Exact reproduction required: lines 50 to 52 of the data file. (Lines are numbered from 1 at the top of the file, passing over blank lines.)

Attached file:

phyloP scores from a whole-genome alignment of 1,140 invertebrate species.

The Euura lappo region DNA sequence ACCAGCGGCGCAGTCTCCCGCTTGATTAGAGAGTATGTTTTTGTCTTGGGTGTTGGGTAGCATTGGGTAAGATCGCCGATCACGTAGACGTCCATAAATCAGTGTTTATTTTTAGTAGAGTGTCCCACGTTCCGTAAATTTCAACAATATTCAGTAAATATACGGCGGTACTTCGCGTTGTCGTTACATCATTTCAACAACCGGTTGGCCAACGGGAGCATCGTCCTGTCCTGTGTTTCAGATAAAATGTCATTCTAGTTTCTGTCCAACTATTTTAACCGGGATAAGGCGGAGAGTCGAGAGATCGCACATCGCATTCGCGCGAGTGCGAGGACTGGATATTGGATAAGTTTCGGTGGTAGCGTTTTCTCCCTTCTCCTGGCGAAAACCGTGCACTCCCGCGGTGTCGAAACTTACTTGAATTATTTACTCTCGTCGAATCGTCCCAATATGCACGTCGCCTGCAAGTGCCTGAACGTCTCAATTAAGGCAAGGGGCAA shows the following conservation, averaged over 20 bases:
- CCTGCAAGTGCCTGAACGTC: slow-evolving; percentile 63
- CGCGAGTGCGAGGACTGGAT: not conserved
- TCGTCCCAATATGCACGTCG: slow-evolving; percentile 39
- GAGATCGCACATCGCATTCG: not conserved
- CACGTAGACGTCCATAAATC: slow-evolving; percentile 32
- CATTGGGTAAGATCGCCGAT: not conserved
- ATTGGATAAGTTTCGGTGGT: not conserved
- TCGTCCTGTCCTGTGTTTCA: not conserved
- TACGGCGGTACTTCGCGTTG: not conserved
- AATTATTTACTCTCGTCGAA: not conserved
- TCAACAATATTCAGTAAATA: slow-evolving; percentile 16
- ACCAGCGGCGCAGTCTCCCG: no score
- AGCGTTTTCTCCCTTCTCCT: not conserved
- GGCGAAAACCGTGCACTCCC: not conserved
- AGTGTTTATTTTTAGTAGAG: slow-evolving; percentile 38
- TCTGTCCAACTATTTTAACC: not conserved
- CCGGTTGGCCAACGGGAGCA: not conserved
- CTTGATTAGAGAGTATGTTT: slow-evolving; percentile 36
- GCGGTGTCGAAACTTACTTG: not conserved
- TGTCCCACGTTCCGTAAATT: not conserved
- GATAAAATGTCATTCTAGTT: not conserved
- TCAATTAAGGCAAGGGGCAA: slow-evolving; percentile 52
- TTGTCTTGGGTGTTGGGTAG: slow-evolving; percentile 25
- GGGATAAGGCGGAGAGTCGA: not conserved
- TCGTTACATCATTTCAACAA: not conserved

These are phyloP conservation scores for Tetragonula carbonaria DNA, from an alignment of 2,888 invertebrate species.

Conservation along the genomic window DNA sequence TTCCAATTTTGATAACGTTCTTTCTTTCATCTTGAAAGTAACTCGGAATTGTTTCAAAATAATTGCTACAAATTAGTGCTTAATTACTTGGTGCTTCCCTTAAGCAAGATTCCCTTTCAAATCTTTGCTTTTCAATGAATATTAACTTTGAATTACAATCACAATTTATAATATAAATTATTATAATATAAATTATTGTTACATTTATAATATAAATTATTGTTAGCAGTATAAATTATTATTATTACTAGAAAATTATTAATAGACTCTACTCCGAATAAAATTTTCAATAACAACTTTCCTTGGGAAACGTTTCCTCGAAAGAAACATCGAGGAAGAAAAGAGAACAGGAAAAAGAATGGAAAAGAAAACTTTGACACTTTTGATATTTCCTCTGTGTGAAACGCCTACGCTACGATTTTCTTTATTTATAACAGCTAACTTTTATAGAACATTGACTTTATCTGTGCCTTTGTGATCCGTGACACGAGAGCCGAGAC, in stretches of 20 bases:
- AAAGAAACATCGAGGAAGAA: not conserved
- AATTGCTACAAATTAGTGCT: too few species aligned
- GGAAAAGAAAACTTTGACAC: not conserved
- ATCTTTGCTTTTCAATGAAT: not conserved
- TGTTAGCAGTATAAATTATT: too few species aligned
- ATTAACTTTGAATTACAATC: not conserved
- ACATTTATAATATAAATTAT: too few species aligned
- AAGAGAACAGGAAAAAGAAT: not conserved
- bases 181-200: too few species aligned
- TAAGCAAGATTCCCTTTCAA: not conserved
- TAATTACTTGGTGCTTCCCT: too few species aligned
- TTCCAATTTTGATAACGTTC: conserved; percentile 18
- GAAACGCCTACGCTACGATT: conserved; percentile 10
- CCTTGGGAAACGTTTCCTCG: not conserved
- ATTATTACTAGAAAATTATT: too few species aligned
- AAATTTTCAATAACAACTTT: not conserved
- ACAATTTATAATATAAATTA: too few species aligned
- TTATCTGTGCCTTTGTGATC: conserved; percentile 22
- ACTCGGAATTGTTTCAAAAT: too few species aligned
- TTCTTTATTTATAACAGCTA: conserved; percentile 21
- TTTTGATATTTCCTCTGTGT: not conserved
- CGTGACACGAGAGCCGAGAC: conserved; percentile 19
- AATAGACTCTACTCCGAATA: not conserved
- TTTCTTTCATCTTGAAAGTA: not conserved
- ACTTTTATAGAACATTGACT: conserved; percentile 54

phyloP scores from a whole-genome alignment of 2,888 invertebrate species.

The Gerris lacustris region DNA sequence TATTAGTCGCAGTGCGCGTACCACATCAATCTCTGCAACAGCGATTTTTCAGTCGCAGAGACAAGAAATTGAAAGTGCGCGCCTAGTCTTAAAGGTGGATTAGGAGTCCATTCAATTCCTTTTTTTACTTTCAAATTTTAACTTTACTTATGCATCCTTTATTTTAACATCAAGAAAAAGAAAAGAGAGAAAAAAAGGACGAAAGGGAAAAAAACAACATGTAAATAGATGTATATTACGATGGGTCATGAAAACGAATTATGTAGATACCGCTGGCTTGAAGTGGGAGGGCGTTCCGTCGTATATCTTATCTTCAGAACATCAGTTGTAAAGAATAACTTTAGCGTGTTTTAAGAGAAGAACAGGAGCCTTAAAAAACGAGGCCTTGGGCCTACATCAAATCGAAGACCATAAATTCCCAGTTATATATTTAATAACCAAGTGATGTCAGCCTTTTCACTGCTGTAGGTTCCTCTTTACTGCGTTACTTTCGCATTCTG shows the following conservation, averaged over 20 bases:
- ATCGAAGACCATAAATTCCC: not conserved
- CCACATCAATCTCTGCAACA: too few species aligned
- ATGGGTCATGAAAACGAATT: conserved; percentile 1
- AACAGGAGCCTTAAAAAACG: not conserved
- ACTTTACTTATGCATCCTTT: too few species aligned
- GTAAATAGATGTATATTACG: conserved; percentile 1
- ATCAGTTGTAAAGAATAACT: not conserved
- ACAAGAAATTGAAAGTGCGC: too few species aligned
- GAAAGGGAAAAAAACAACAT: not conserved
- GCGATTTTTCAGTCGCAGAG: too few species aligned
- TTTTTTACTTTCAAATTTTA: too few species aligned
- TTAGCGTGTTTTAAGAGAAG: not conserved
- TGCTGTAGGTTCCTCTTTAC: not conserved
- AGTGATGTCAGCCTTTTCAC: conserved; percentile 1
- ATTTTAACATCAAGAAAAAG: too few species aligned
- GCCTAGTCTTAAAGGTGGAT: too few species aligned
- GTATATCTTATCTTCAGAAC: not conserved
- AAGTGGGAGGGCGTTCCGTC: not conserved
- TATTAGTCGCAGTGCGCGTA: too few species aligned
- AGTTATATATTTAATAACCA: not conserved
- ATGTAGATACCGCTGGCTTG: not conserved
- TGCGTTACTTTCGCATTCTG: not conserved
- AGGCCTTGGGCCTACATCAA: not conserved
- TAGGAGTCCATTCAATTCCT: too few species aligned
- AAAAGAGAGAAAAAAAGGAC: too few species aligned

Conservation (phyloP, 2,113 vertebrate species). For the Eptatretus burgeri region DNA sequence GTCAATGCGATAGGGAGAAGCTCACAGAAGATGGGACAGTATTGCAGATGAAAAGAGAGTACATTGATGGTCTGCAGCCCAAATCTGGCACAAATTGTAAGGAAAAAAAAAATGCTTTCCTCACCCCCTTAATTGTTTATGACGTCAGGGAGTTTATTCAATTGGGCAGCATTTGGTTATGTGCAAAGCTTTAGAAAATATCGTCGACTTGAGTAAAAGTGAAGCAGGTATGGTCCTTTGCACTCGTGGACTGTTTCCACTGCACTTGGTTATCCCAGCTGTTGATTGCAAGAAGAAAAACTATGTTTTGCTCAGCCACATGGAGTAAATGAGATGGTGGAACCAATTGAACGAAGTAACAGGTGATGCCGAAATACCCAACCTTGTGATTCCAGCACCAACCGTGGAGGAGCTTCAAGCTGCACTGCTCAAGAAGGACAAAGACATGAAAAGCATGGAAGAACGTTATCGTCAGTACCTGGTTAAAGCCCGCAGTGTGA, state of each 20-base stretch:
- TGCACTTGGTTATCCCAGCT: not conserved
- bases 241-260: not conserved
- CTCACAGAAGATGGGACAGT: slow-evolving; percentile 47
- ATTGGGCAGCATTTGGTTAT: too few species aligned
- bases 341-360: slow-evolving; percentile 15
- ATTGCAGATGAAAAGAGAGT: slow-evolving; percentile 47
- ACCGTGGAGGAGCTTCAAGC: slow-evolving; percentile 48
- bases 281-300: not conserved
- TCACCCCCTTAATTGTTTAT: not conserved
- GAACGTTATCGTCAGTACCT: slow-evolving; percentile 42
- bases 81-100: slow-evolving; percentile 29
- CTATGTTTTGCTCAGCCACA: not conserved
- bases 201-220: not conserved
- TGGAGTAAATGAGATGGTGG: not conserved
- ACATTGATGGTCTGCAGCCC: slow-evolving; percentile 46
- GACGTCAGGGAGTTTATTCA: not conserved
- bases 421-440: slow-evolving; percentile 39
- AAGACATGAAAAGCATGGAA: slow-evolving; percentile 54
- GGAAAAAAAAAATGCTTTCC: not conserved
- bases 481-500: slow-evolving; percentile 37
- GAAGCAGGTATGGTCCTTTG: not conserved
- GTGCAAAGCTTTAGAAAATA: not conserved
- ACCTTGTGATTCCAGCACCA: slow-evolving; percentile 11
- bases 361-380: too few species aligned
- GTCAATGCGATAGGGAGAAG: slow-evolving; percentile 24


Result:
- TTTTGATATTTCCTCTGTGT: not conserved
- CGTGACACGAGAGCCGAGAC: conserved; percentile 19
- AATAGACTCTACTCCGAATA: not conserved